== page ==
Chris is a Houston Film Critics Society Member and a contributor at Bounding Into Comics, God Hates Geeks, and Slickster Magazine.
War Isn't a Yellow Cake Walk
Dante Lam’s Operation Red Sea is no Operation Mekong despite what the marketing may try to lead you to believe. Operation Red Sea is in no way a sequel to Operation Mekong, but is more or less another film by Dante Lam that is similar in style. Operation Red Sea is advertised as China’s first modern naval film and is a celebration of the 90th Anniversary of the Founding of the Chinese People's Liberation Army and the party's 19th National Congress. The film draws inspiration from the evacuation of 225 foreign nationals and nearly 600 Chinese citizens from Yemen's southern port of Aden in the 2015 Yemeni Civil War; “loosely,” meaning you won’t think about this statistic again while viewing the film. You will be wondering how in the world this is currently the third highest grossing film of 2018
There is no star power in Operation Red Sea. That void reverberates through your bones especially if you’ve seen Operation Mekong and you had Zhang Hanyu and Eddie Peng to guide you through intense and chaotic warfare. To be fair, Zhang Hanyu is in both films but appears to be playing different characters (Gao Ghang in Operation Mekong and the sparsely appearing fleet commander Gao Yun in Operation Red Sea) and Simon Yam has a so brief it's forgotten cameo. None of the performances have any sort of weight to them and the characters are written in a way that make them somehow feel less than one dimensional; eating candy out of superstition and staying loyal to your brothers (and sister) in arms doesn’t help anyone stand out from any of the other soldiers. Hai Xing, who portrays the French-Chinese journalist Xia Nan, is memorable but for all the wrong reasons. Xing is in poor form here as she milks her performance in Operation Red Sea. She completely hams it up by overacting in every scene or showcasing the weak prosthetic wound she has on our face every chance that she gets.
While the storytelling fails to captivate or entertain in any way whatsoever, its lack of character development leaves room for Operation Red Sea to be a semi-entertaining mindless action film and it doesn’t shy away from blood and gore. There are plenty of headshots, bullet wounds in meaty torsos that spray blood into the air, and appendages to be blown off in nearly every segment of the film; arms are blown off with grenades and wounded soldiers have to have limbs beyond repair cut off since they’re barely hanging on by nothing more than a piece of dangling flesh. The violence in Operation Red Sea is relentless, but it’s also realistic. There’s a uranium concrete powder known as yellowcake that is being utilized to make dirty bombs in the film and this is worth explaining solely to have the opportunity to make a bad pun in the next sentence. War isn’t a (yellow) cake walk and Operation Red Sea showcases how disturbing and graphic it can get when the odds are against you.
The visuals in the film are for the most part dynamically gratifying. Like Operation Mekong, Operation Red Sea utilizes unique perspectives like the camera being on the side of the barrel of a gun to give the film a video game and first person kind of visual or at the end of a tank gun as it aims at something on the other side of the dusty horizon. In addition to gore, the film is infested with explosions from car bombs, bazookas, and grenades. While the slow motion headshot to the Somali pirate that opens the film is cool at first, Operation Red Sea utilizes the same sequence at least another two times over the course of 138 minutes basically making a cliche of itself in the process as we jump to our 8-person Jiaolong Assault Team walking together in sunglasses in slow motion as if they were trying to be a part of the sequel to Top Gun. You also lose count of how many times you have to watch army convoys screeching from one side of the screen to the other.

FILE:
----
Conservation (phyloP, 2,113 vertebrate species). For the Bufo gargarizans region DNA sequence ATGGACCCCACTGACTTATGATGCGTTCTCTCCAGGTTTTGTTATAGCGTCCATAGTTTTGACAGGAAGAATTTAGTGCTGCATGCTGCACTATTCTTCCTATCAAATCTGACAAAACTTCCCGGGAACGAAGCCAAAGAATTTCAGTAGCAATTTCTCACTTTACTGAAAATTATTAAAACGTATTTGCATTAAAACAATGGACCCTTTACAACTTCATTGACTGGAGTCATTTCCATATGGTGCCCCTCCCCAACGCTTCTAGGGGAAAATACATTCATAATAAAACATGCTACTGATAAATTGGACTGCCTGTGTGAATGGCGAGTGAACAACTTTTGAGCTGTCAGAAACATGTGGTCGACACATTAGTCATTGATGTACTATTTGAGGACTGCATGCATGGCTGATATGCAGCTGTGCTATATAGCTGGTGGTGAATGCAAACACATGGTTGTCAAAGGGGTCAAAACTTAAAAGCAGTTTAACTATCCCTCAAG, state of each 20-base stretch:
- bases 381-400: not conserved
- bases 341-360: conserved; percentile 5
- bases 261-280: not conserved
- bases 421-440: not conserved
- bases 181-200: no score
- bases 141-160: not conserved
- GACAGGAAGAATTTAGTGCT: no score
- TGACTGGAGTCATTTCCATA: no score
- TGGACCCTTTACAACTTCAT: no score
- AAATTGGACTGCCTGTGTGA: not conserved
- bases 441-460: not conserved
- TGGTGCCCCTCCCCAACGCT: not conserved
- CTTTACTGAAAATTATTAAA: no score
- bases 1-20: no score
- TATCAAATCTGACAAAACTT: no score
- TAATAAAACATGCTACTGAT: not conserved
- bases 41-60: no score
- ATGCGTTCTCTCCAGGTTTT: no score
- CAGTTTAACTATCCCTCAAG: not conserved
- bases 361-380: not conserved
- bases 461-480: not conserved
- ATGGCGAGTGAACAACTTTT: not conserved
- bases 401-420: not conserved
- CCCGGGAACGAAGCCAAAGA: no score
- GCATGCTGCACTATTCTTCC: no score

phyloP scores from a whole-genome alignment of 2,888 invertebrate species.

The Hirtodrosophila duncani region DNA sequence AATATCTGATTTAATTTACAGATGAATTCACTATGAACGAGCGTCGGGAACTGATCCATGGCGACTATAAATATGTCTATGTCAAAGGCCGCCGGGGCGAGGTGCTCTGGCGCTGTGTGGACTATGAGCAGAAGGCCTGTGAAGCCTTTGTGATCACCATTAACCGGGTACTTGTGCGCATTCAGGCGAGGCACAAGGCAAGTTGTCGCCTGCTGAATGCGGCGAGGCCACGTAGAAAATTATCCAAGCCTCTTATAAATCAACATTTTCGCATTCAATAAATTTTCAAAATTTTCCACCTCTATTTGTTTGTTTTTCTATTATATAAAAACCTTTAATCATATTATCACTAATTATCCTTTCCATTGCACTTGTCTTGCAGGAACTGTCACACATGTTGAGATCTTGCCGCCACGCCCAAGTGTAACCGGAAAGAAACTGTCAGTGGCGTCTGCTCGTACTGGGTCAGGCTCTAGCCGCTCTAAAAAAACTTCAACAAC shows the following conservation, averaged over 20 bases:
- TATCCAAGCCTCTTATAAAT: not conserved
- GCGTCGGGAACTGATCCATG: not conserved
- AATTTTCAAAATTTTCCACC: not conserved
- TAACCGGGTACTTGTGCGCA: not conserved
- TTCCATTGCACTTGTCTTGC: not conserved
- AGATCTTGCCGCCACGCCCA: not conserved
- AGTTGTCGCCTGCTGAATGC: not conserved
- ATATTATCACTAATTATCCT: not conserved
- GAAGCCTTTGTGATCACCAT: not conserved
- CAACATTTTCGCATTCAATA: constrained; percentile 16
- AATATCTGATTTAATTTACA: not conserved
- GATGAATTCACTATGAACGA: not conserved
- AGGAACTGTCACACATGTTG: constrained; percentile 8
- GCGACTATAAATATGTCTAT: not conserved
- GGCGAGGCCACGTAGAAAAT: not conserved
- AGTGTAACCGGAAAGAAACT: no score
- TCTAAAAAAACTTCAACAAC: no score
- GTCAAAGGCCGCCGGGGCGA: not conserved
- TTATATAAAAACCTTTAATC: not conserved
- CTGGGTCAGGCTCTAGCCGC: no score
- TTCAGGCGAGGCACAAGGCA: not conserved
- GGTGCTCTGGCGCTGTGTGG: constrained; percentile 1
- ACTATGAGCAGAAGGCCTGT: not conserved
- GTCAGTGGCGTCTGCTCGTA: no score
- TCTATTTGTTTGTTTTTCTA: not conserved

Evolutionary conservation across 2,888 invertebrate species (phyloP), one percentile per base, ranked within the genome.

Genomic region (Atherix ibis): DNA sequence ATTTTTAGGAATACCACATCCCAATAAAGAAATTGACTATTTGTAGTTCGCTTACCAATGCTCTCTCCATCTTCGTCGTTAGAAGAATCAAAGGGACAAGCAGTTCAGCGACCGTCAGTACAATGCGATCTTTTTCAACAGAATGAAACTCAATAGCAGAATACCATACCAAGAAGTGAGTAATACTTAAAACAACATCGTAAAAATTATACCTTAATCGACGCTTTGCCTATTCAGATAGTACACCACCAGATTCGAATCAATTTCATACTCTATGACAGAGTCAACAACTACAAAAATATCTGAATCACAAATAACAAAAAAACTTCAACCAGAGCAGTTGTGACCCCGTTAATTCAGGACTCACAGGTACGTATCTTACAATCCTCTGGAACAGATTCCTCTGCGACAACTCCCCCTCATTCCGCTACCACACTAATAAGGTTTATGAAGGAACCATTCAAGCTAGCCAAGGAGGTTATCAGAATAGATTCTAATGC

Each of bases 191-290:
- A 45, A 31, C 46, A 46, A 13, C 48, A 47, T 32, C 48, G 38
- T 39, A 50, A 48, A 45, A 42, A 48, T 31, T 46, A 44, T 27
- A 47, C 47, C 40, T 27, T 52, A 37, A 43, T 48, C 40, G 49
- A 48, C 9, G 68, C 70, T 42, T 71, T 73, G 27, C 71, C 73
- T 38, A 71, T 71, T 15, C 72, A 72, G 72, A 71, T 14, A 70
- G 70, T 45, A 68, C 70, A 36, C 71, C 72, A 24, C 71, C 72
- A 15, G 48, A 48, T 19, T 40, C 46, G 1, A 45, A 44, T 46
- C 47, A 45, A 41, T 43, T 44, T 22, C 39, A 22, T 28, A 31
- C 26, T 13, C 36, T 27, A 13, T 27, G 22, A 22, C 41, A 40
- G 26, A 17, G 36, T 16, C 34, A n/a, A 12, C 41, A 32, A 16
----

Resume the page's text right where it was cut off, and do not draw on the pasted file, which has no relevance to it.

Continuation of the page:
Like other recent foreign films of the past five or so years, Operation Red Sea suffers from attempting to include the actors speaking in English. It makes some sense here since the production of the film had both Moroccan and Chinese as part of its crew and English was likely the easiest language the two groups could use to communicate, but it still drives this cringe-worthy wedge into foreign films fully being accepted as worthwhile and credible entertainment in the States in the eyes of an average moviegoer.
The absence of Eddie Peng truly makes a difference between this film and Operation Mekong. Operation Red Sea strips away all of the emotion that made the messy and frenetic violence of Operation Mekong a bit easier to swallow. The poor writing is the first thing that catches your attention while watching the film with the brutally intense and insanely explosive warfare being pushed beyond its limits before eventually collapsing on itself due to not having a proper story or at least a character to root for in between playing hot potato with a pile of active grenades. Despite both films being based on two different events that actually happened at different times in different areas of the world, Operation Red Sea feels like China’s answer to 12 Strong if they strapped a dozen sticks of dynamite to a horse, removed all of its limbs, and blew it to smithereens.
© 2018 Chris Sawin